• http://alexblock.net Alex B.

    Why did they sell?

    I could understand selling to raise some money, but if the proceeds from the sale just went to pre-pay a lease, then the organization (it would seem) wasn't on very strong financial ground to begin with.

    The whole benefit to owning for a group like that is some degree of cost containment. They gave that up. Why?

  • http://www.twitter.com/capitolhilldc Julia Robey Christian

    My name is Julia Robey Christian, daughter of Adele and the late Bruce Robey. I just wanted to chime in to respond to the questions of why we sold the building in the first place.

    In September of 2009, my father Bruce Robey had an unexpected heart attack in South Carolina. He was hospitalized there for a week before we had him flown back to DC where he was in the ICU for two additional weeks before ultimately passing away as a result of a second heart attack. Following this, we were faced with immense financial obligations and we were forced to find ways to deal those. After months of searching for what we had hoped would be the right buyer, we sold the building, escrowed the rent and property taxes for the 3-year lease back and used the remaining monies to take care of the financial issues that arose from my father's death.

    The decision was an incredibly difficult one to make, as we certainly had no prior intention of ever selling the Playhouse. But, after spending significant time and energy trying to find an alternative solution, the sale of the Playhouse was sadly the only option for us.

    The hope was that we would be able to continue our lease after the 3-year period and my mother and I were confident that the new owners understood the value and history of the Playhouse. Unfortunately, things have just turned out differently.

    We are facing this challenge head on and are bound and determined to relocate within proximity to the original building, as it should be. And of course, if there's anyone out there that would like to help with the effort, please feel free to contact us.



  • djdc

    Thanks for chiming in. That's a terrible story.
    Best of luck to you.

  • http://www.thefridgedc.com alexgold

    the fridge <3 h st playhouse. your small indie productions can always find a temporary home here in the meantime! best wishes julia.


  • Ed

    The Robeys were not a non-profit, and apparently made a decent return on their investment when they had a need to sell. Have they tried to negotiate a continuing lease with the current owner of the property?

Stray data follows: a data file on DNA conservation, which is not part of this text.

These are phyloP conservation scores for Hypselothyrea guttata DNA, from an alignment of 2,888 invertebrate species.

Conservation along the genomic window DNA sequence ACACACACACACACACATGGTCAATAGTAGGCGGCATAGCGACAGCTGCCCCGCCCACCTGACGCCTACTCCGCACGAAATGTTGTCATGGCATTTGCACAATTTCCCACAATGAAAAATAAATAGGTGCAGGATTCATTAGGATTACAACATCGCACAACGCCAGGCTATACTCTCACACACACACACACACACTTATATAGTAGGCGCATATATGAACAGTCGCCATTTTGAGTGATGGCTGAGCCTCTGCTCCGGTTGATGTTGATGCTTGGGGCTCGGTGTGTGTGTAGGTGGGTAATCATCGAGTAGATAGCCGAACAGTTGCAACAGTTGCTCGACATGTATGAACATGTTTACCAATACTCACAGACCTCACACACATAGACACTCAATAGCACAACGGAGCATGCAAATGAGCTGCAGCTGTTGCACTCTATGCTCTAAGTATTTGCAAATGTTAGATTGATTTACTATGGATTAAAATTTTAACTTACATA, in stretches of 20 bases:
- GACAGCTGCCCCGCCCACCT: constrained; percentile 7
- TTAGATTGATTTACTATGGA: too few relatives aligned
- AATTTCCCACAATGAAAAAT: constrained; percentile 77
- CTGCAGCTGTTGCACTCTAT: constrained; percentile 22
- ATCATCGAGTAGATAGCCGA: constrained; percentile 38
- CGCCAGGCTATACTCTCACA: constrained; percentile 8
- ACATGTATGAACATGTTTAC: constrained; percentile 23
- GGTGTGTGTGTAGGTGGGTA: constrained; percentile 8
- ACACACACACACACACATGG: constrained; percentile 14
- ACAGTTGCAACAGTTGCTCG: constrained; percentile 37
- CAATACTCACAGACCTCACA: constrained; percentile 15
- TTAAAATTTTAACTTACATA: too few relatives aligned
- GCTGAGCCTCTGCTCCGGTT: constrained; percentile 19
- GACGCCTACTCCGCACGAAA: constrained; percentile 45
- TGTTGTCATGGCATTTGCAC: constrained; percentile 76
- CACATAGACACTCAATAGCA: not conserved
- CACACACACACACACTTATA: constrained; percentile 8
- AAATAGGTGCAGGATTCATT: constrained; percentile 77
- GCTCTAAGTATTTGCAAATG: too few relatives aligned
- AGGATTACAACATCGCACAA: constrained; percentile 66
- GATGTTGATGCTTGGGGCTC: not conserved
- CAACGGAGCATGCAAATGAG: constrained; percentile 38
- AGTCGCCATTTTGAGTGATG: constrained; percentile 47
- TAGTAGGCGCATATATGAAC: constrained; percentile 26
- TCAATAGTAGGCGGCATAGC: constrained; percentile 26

The H Street Playhouse clearly is not fully booked. Maybe Washington doesn't need another minimal facility for new creative groups. There seem to be many small theater sites which are empty most of the time.


    Ed- the playhouse is booked solid- check the website. 20K a month for the playhouse is insane- like Crazy Eddy, his prices are insane.

  • Dave

    ...and so it begins on H Street. Having anything "priced out" of that market as recently as 5 years ago was unthinkable; now landlords are looking to charge $55 per square foot there.

    Guess the predominant type of business that can sustain commercial rents that high? Bars and restaurants, of course. So guess what's likely to fill the space? Why, a bar or restaurant, of course.

    It's borderline criminal that DC seems unable to create neighborhoods with a healthy mix of food, retail, services and culture. Everything is tipping towards food and high-end retail right now, and there doesn't seem to be any end in sight to it. I guess if all you want out of a neighborhood's character is pricey bars and restaurants, and perhaps a high-end home furnishings store, then there is no shortage of neighborhoods to choose from. And that's a real shame.

  • Lisa Blythe

    Stage managing at H Street is one of my fave memories-I am sad on so many levels to see this happen. It is truly getting harder for the smaller companies to find performance space, let alone rehearsal space.

  • Aidan Hughes

    I have performed in more than one great production at this wonderful space. What a sad loss for DC, and for the family that created it...

  • just sayin’

    I've been ogling the old Capitol Printing Ink building near the Rhode Island Avenue metro station. I'm sure its full of asbestos and soaked in poison. Perfect spot.

  • Mark

    This is so sad. Fuck Century Associates.

  • h street landlord

    1) I love this theater and company.